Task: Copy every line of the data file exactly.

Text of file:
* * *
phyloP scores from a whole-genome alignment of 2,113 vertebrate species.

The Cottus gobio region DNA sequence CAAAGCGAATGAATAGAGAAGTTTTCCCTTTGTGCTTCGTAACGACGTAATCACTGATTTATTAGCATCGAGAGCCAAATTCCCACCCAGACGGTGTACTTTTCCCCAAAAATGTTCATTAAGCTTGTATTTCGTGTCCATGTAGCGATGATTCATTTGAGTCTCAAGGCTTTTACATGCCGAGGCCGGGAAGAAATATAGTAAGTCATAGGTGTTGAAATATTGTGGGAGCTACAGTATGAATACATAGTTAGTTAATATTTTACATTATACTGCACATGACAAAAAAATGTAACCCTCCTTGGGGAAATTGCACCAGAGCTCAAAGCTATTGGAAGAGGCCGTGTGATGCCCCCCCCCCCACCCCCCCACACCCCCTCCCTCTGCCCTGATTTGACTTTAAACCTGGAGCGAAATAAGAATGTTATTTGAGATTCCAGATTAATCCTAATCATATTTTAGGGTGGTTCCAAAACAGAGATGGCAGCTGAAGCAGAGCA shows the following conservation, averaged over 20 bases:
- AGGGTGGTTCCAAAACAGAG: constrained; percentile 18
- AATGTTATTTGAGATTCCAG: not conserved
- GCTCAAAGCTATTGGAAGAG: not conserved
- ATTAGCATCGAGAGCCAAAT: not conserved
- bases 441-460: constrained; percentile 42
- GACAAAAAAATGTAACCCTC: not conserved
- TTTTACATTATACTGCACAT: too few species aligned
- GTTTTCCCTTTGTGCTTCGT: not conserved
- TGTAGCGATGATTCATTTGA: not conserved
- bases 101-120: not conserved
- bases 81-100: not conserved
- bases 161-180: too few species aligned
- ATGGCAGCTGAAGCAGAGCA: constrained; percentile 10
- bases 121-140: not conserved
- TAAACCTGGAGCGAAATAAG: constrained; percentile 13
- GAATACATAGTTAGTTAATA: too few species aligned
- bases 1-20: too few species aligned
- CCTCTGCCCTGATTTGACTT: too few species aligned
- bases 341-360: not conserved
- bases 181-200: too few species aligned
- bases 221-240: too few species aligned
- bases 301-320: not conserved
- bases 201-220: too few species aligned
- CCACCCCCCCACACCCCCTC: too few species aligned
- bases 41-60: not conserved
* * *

phyloP scores from a whole-genome alignment of 2,113 vertebrate species.

The Cottus gobio region DNA sequence CAAAGCGAATGAATAGAGAAGTTTTCCCTTTGTGCTTCGTAACGACGTAATCACTGATTTATTAGCATCGAGAGCCAAATTCCCACCCAGACGGTGTACTTTTCCCCAAAAATGTTCATTAAGCTTGTATTTCGTGTCCATGTAGCGATGATTCATTTGAGTCTCAAGGCTTTTACATGCCGAGGCCGGGAAGAAATATAGTAAGTCATAGGTGTTGAAATATTGTGGGAGCTACAGTATGAATACATAGTTAGTTAATATTTTACATTATACTGCACATGACAAAAAAATGTAACCCTCCTTGGGGAAATTGCACCAGAGCTCAAAGCTATTGGAAGAGGCCGTGTGATGCCCCCCCCCCCACCCCCCCACACCCCCTCCCTCTGCCCTGATTTGACTTTAAACCTGGAGCGAAATAAGAATGTTATTTGAGATTCCAGATTAATCCTAATCATATTTTAGGGTGGTTCCAAAACAGAGATGGCAGCTGAAGCAGAGCA shows the following conservation, averaged over 20 bases:
- AGGGTGGTTCCAAAACAGAG: constrained; percentile 18
- AATGTTATTTGAGATTCCAG: not conserved
- GCTCAAAGCTATTGGAAGAG: not conserved
- ATTAGCATCGAGAGCCAAAT: not conserved
- bases 441-460: constrained; percentile 42
- GACAAAAAAATGTAACCCTC: not conserved
- TTTTACATTATACTGCACAT: too few species aligned
- GTTTTCCCTTTGTGCTTCGT: not conserved
- TGTAGCGATGATTCATTTGA: not conserved
- bases 101-120: not conserved
- bases 81-100: not conserved
- bases 161-180: too few species aligned
- ATGGCAGCTGAAGCAGAGCA: constrained; percentile 10
- bases 121-140: not conserved
- TAAACCTGGAGCGAAATAAG: constrained; percentile 13
- GAATACATAGTTAGTTAATA: too few species aligned
- bases 1-20: too few species aligned
- CCTCTGCCCTGATTTGACTT: too few species aligned
- bases 341-360: not conserved
- bases 181-200: too few species aligned
- bases 221-240: too few species aligned
- bases 301-320: not conserved
- bases 201-220: too few species aligned
- CCACCCCCCCACACCCCCTC: too few species aligned
- bases 41-60: not conserved